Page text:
During their encounter, Old Dream tells Master Li a parable about a father who loved his son very much, but when the son died he did not mourn the son but move on. In doing so, he earned the ire of those around him for his callousness. The parable posed to Master Li becomes a question: was this the proper response to the death of the son? The introduction of the parable segment reveals the twofold nature of the issue, which focuses on the grief of Master Li’s exclusion from his purpose and Dream’s grief of losing his son. It can be inferred by his answer to the parable that Master Li’s response to his son’s execution for rebellion against the emperor was to mourn and grieve for his son. Despite his treachery, Li still loved his son regardless, seen plainly in the interaction Li has with the ghost of his son in the desert. Li is so heartbroken he walks away from his son and leaves him behind, unable to be with him any more.
Dream, however, is a different matter. In asking the question, Dream attempts to justify to himself the manner in which he mourned his son. Dream’s rationalization of death, which is mechanical and operates on fate and consequence, is illustrated through the “wise man’s” reaction to his son’s death (“I did not mourn him before he was born, and I will not mourn him now that he is gone.”). This callousness emphasizes the grief of the old man, but also does something else: It emphasizes the grief and loss of Old Dream. Only one issue before, The Wake depicted the influx of well wishers and mourners to the funeral of Dream, which offered a wide array of creatures and supernatural entities, so many so that they entered into the funeral hall like the tide of an ocean. The emotional responses of those that knew him, or even those that hated him, conveyed Dream’s impact on their lives. Exiles follows the grief of a man advanced in years, going to the place where he will die, but his grief honors the memory of those he left behind. Dream, like a suicide victim, never knew how much he was loved until he was gone.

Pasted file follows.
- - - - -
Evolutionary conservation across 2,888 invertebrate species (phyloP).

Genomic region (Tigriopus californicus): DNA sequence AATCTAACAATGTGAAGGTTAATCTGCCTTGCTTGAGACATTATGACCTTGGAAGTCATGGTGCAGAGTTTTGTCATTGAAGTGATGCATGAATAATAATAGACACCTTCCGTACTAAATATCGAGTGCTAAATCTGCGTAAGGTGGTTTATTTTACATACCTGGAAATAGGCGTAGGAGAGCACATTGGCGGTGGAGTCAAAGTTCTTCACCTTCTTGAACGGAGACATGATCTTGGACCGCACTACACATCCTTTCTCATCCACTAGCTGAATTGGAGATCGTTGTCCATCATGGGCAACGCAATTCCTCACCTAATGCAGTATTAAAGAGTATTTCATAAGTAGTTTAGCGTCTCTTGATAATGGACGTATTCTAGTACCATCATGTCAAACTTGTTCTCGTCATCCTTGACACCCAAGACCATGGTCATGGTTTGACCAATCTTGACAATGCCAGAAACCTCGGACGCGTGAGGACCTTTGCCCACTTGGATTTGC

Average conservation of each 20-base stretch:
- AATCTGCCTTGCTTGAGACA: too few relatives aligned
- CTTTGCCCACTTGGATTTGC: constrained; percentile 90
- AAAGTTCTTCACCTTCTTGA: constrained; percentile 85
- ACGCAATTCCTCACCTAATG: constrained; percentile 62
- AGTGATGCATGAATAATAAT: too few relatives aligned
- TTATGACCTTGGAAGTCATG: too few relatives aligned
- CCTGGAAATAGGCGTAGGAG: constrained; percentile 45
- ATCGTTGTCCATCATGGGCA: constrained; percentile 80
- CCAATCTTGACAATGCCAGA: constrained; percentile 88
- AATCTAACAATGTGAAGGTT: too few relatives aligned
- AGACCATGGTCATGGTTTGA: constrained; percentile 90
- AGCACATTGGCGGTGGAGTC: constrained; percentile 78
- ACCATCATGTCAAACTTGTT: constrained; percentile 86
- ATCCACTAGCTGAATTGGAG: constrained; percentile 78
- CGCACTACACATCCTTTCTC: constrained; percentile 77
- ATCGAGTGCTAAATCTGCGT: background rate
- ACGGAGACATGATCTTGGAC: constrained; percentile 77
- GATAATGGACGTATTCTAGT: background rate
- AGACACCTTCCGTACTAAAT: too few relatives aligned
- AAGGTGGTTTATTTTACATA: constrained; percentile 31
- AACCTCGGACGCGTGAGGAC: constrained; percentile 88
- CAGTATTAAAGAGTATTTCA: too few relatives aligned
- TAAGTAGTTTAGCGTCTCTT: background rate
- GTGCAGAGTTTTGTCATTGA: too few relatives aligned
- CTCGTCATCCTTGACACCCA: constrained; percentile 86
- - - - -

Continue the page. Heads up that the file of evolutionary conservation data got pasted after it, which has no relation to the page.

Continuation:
There is hope, however. After the issue plumbs deep into the wells of human darkness, there is light to be had at the end of it all. Li’s experience in the desert makes the experiences of his life concrete. Whereas before he wandered in a desert of gray, ever-shifting sands, he now sees balance in the world. The marauders, doomed to wander forever in the soft places, are freed from their prison of wanderlust, just as Li is freed from his regret. The axiom offered by Ovid speaks to the fluidity of life, how like matter, the sum experiences cannot destroy but can only transition to something else. In the same way Gaiman offers an odd (near) ending to his seminal run that began so many years ago. Despite the loss of a character and friend, he has not truly gone, but only changed from one form to another. The Sandman has not ended. It has truly begun.